the lower court reasoned that the reservation clause in Eulala McClure's 1955 deed to River Valley was meaningless because it reserved only rights that the deed had in fact granted to River Valley. The court relied on Shoenberger v. Lyon, 7 Watts & S. 184, 194 (1838), for the proposition that "[a] reservation which is as large as the original grant is void, and the grant is valid." By this reasoning, since all of Eulala McClure's rights to the tract passed to River Valley, and ultimately to appellee, appellee owned the right to mine the coal under the tract.
In Highland v. Commonwealth, 400 Pa. 261, 283, 161 A.2d 390, 401, cert. den., 364 U.S. 901, 81 S.Ct. 234, 5 L.Ed.2d 194 (1960), the Supreme Court set out certain guidelines for the interpretation of deeds:
"Among such rules are . . . (1) that the nature and quantity of the interest conveyed must be ascertained from the instrument itself and cannot be orally shown in the absence of fraud, accident or mistake and we seek to ascertain not what the parties may have intended by the language but what is the meaning of the words; (2) effect must be given to all the language of the instrument and no part shall be rejected if it can be given a meaning; (3) the language of the deed shall be interpreted in the light of the subject matter, the apparent object or purpose of the parties and the conditions existing when it was executed." (Quoting Yuscavage v. Hamlin, 391 Pa. 13, 16, 137 A.2d 242, 244 (1958), emphasis supplied.)
Moreover, in Richardson v. Clements, 89 Pa. 503, 505 (1879), the Court said that
when the language making an exception or reservation in a deed, is doubtful, it should be construed more favorably to the grantee. It is only when it is doubtful, that this rule can be applied. It has no place when the language is sufficiently clear to define the character and extent of the exception or reservation.
See Walker v. Walker, 153 Pa. Super. 20, 33 A. 455 (1943). Finally, in Foster & Co. v. Runk, 109 Pa. 291, 2 A. 25 (1885), where the deed contained grant and reservation clauses that
[ 280 Pa. Super. Page 616]
were seemingly identical, the Court made a particular effort to find meaning in the reservation clause, stating:
From a technical and scientific standpoint undoubtedly the reservation embraces everything that is the subject of grant . . . . But we cannot thus construe the contracts of ordinary people, for if we did so the intention of the parties would, as a rule, be defeated. For such contracts the proper construction is that which is made by viewing the subject matter of the contract as the mass of mankind would view it, since it is most reasonable to suppose that such was the aspect in which the parties viewed it. 109 Pa. at 295, 2 A. at 27.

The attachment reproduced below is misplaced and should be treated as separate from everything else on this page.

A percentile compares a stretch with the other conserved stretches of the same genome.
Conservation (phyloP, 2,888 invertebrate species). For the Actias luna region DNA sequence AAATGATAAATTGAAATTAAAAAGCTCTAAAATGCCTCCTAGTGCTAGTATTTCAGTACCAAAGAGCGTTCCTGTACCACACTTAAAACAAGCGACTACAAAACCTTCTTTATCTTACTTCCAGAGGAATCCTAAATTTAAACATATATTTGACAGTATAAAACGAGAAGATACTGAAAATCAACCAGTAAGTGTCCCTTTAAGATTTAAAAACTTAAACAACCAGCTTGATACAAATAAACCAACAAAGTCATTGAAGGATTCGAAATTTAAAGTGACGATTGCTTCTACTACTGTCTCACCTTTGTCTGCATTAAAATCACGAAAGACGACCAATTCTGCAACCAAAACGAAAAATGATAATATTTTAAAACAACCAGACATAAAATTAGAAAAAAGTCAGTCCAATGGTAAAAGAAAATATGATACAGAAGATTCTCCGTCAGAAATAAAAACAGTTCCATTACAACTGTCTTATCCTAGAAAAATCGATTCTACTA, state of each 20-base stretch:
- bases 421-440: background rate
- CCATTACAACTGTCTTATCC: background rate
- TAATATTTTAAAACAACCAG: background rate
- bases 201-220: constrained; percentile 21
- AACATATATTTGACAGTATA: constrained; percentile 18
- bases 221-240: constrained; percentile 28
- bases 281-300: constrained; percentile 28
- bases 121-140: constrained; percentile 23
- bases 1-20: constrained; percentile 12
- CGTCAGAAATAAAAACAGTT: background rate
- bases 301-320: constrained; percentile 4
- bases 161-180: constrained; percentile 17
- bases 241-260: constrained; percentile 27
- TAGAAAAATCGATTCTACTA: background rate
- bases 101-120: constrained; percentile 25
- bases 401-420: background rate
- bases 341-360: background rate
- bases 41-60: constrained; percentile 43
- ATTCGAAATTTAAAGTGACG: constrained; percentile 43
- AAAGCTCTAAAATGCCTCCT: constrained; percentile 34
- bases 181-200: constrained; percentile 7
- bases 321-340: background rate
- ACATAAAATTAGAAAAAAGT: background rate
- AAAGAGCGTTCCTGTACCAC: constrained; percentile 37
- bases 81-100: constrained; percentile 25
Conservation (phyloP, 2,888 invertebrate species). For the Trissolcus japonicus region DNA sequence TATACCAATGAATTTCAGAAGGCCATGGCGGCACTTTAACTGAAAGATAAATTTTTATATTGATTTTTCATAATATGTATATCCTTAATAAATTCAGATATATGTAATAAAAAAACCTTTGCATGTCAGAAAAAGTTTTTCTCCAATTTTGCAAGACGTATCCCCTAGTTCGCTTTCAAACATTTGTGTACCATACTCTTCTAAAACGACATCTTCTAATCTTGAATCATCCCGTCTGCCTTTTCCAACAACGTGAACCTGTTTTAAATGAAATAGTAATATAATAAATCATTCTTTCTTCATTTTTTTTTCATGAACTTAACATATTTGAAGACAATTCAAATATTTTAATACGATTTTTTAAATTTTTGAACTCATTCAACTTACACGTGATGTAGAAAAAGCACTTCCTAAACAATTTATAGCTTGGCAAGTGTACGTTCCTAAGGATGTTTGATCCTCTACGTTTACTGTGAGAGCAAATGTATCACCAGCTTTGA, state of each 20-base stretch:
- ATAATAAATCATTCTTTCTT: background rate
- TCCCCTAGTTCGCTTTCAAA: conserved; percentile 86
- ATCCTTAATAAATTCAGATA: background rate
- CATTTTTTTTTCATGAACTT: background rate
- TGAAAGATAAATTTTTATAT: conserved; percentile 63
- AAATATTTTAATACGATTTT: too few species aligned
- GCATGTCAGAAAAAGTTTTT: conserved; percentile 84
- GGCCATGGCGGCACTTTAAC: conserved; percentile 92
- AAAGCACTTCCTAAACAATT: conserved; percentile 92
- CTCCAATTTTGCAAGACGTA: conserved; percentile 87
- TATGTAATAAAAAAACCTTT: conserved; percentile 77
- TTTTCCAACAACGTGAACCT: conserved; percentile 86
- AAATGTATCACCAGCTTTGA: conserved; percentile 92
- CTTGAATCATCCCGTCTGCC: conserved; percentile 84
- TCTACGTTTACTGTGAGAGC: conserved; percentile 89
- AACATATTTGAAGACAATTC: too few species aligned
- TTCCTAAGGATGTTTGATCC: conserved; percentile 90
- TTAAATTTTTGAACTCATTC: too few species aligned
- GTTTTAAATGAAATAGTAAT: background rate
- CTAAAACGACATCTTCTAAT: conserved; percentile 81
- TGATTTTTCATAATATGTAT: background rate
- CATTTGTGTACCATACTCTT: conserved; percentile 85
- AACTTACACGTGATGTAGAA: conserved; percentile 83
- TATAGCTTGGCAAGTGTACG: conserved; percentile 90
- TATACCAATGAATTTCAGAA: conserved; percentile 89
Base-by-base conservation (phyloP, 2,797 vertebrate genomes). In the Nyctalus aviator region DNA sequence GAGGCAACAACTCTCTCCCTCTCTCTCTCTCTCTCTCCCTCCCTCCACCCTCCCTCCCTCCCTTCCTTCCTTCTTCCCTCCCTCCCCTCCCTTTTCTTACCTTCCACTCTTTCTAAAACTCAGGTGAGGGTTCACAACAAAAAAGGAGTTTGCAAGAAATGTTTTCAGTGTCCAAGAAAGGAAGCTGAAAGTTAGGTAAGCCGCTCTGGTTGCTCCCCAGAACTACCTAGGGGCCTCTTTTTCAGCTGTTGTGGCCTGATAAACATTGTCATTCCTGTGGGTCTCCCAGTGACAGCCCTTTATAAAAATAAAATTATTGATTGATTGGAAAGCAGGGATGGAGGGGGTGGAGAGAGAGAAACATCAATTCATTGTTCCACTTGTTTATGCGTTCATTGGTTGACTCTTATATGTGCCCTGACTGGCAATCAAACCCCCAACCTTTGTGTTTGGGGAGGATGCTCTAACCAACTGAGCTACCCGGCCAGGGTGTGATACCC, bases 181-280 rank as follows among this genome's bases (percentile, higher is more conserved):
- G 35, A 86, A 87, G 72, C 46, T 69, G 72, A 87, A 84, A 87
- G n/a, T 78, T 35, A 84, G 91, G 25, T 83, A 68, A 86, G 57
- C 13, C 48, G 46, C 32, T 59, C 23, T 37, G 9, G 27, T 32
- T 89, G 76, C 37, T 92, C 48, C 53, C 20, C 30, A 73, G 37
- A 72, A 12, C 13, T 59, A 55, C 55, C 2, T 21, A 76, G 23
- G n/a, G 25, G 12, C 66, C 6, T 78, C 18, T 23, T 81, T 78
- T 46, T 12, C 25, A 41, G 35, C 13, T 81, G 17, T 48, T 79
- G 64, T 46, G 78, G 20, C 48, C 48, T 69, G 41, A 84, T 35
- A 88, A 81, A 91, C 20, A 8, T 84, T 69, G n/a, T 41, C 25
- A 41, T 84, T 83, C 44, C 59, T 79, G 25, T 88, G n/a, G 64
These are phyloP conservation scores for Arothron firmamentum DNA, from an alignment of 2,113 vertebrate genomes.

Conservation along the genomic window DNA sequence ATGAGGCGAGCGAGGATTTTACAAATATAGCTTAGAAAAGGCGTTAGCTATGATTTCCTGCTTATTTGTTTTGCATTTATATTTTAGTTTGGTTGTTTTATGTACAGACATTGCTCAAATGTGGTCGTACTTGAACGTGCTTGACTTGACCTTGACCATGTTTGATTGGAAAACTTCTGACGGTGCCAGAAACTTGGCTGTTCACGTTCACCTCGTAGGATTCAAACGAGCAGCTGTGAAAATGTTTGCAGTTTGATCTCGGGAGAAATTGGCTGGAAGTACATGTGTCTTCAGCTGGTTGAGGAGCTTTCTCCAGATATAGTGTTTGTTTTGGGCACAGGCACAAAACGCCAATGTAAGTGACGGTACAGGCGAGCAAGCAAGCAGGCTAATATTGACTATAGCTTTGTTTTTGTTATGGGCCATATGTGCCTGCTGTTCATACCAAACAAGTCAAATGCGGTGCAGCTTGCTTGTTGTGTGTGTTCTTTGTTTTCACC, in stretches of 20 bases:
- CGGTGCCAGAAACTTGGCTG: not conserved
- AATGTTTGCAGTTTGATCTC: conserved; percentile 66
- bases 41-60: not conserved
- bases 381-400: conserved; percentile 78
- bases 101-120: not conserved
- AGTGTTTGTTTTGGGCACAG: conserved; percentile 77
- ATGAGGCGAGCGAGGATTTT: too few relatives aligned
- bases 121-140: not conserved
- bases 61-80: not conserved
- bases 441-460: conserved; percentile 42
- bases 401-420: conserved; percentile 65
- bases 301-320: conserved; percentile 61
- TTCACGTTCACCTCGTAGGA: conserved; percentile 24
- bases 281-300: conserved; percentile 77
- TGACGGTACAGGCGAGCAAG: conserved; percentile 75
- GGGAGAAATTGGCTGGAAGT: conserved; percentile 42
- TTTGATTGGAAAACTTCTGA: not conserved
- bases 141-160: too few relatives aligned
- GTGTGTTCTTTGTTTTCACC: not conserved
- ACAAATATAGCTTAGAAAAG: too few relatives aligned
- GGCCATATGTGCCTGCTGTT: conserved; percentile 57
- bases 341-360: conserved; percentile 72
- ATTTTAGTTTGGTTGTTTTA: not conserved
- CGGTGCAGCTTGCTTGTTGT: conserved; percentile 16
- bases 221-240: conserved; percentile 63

Here, Eulala McClure's 1955 deed granted River Valley "all the rights and privileges" that had first been reserved by Five Brothers in its 1922 deed to McDonald and then granted by Five Brothers in its 1924 deed to S. T. McClure. These rights and privileges included (1) "all the coal and other minerals" on the tract, (2) the right of "mining . . ., removing and transporting the same and other coal, now owned or hereafter to be purchased," and (3) the right to "all the timber" on the tract "while mining or removing the coal therefrom". At the same time, the deed reserved to Eulala McClure (1) "all the coal and other minerals" on the tract, and (2) the right " jointly with [River Valley] of mining . . . said coal . . . and removing and transporting the same and other coal now owned or hereafter to be purchased . . . by [McClure]" (emphasis added). When these two lists of rights and privileges are compared, it will be seen that they are not identical. If Eulala McClure had said to River Valley, "I give you the right of 'removing and transporting the same and other coal,' which right I acquired through my husband from Five Brothers, but at the same time I reserve the right of 'removing and transporting the same and other coal,'" then indeed it might be said, as did the lower court, that her reservation was as large as her grant, and that the reservation was therefore void and the grant valid. However, what Eulala McClure said to River Valley was not this, but was "I give you the right of 'removing and transporting the same and other coal,' which right I acquired through my
[ 280 Pa. Super. Page 617]
husband from Five Brothers, but at the same time I reserve the right ' jointly with [you] ' of 'removing and transporting the same and other coal.'" Thus Eulala McClure did not by her reservation take away from River Valley all that she had given it by her grant. By the grant, only River Valley could remove and transport the same and other coal. The reservation cut down this grant in that after the reservation, both River Valley and Eulala McClure could remove and transport the same and other coal. Therefore, after the reservation, River Valley had two rights that it had not had before the grant: first, it could mine and remove coal from the tract (not exclusively, to be sure, for so could Eulala McClure); and second, it could transport other coal from an adjoining tract (again, not exclusively, for so could Eulala McClure).*fn3 Finally, there was a third right that River Valley got by the grant and that was not taken away by the reservation. By the grant Eulala McClure said to River Valley, "I give you 'all the timber' on the tract while you are 'mining or removing the coal therefrom', which right I
[ 280 Pa. Super. Page 618]
acquired through my husband from Five Brothers." In her reservation, she made no reference to this right; she therefore did not take it back, and River Valley retained it.